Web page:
The Ansonia Hotel Building in 1904
Another of the Ansonia’s attractions was the world’s largest indoor swimming pool in its basement. By the mid-1960s, though, like much of the hotel it was in a desperate state of disrepair. No one visited the basement any more apart from the rats. The previously pristine facilities were cracked and unusable, all covered in a ton of dust. Successive owners had stripped the hotel of many of its facilities and failed to maintain it to even an acceptable standard. Grand apartments had been refashioned into single or duplex units. The owner wanted to sell the whole building and erect a skyscraper in its place, but the residents mounted a campaign resulting in City Hall naming it a building of historical importance. The Ansonia was not going anywhere.
In an effort to generate additional cash, the owner leased the basement with its pool and Turkish baths to an aspiring opera singer, Steve Ostrow and his wife. That one action was to become a pivotal moment in the developing history of gay liberation for Ostrow was also something of an entrepreneur. Whenever he passed the city’s long-standing Everard Baths (converted from a former church!) he noticed long lines of men standing outside waiting to get in. Although in 1968 homosexuality was illegal in New York, Ostrow knew that most if not all of the Everard’s clients were gay. It was not without reason that the Everard had been nicknamed the “Ever-hard”! As he said to himself, “If a business can create a desire that fulfills a need, how can you lose?”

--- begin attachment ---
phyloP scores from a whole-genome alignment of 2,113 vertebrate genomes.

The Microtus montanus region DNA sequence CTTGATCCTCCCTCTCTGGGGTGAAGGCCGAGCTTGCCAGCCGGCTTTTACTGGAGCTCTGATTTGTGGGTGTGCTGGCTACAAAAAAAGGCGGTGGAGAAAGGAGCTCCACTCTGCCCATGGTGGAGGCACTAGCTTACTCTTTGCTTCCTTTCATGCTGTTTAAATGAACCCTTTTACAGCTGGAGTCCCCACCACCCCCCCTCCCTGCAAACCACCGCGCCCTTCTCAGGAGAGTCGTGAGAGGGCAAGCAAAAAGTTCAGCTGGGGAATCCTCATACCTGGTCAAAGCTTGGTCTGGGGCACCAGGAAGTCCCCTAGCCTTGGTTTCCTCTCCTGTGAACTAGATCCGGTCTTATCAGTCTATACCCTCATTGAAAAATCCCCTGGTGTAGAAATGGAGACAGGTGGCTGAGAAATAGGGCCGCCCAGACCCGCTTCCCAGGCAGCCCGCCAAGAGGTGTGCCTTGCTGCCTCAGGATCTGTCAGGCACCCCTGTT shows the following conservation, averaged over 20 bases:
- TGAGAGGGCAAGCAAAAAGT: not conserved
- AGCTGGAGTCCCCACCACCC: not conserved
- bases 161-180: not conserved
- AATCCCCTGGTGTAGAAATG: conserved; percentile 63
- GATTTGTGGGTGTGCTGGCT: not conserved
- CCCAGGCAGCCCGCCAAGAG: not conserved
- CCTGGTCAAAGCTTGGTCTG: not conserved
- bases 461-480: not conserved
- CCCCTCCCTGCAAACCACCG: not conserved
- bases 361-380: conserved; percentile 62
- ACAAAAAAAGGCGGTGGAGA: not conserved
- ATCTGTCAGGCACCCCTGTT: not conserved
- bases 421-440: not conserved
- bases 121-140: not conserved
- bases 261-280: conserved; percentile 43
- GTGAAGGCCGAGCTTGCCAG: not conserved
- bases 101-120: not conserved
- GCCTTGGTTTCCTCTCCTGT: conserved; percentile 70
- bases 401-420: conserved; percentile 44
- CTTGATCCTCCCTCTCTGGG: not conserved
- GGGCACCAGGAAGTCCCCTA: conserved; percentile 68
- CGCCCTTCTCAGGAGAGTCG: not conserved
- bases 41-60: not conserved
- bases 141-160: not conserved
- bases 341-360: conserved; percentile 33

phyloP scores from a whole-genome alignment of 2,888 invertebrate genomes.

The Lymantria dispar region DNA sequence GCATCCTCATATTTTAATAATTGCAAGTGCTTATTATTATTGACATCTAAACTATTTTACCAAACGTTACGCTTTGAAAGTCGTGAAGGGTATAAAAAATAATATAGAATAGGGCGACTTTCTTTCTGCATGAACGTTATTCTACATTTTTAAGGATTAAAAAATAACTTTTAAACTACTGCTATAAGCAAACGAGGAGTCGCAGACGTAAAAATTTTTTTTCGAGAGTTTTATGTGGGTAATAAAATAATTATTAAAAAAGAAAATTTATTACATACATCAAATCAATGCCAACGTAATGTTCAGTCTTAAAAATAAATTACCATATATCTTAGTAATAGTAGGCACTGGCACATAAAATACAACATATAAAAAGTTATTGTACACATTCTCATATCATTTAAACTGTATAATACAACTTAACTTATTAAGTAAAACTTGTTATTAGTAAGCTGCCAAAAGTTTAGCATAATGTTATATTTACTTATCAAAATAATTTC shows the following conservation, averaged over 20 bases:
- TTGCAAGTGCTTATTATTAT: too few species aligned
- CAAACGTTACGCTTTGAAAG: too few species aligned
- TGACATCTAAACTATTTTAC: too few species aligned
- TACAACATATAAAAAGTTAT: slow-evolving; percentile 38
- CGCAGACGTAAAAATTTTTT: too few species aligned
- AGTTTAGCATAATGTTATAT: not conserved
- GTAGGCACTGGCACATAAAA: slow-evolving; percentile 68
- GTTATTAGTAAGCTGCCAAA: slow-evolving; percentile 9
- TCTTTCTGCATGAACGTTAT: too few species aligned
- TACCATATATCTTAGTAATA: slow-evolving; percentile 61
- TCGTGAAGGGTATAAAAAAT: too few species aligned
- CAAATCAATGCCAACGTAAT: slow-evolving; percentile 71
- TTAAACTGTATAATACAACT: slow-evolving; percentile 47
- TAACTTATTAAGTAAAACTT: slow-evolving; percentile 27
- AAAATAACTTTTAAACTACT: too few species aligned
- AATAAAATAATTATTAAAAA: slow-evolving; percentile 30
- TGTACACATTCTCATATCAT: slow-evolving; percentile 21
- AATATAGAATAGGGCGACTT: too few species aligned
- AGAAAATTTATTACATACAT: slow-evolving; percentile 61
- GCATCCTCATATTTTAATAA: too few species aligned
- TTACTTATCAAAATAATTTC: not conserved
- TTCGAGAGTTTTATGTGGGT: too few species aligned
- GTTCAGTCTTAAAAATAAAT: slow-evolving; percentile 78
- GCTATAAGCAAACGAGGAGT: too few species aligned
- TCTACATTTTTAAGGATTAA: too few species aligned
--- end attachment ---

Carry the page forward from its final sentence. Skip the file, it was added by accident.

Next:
Ostrow set out to find a space where he could open a similar club. Not just another bathhouse for men but one that would provide a spotlessly clean refuge for gay men that boasted a variety of community relaxation facilities in addition to the more usual outlets for anonymous sex. In a relatively short space of time, he converted the huge Ansonia basement into The Continental. The Continental was different from most of the other bathhouses which were opening in America in the ‘60s and ‘70s. In addition to the swimming pool, it included a sauna, 400 private rooms, an STD clinic, vending machines for KY and eventually drinks laced with acid and ecstasy – and a cabaret room with a dance floor. Gay or straight. Your sexuality didn’t matter as long as you enjoyed yourself. Andy Warhol, Mick Jagger, Rudolf Nureyev, Woody Allen and Alfred Hitchcock were among the many famous personalities who were seen at The Continental.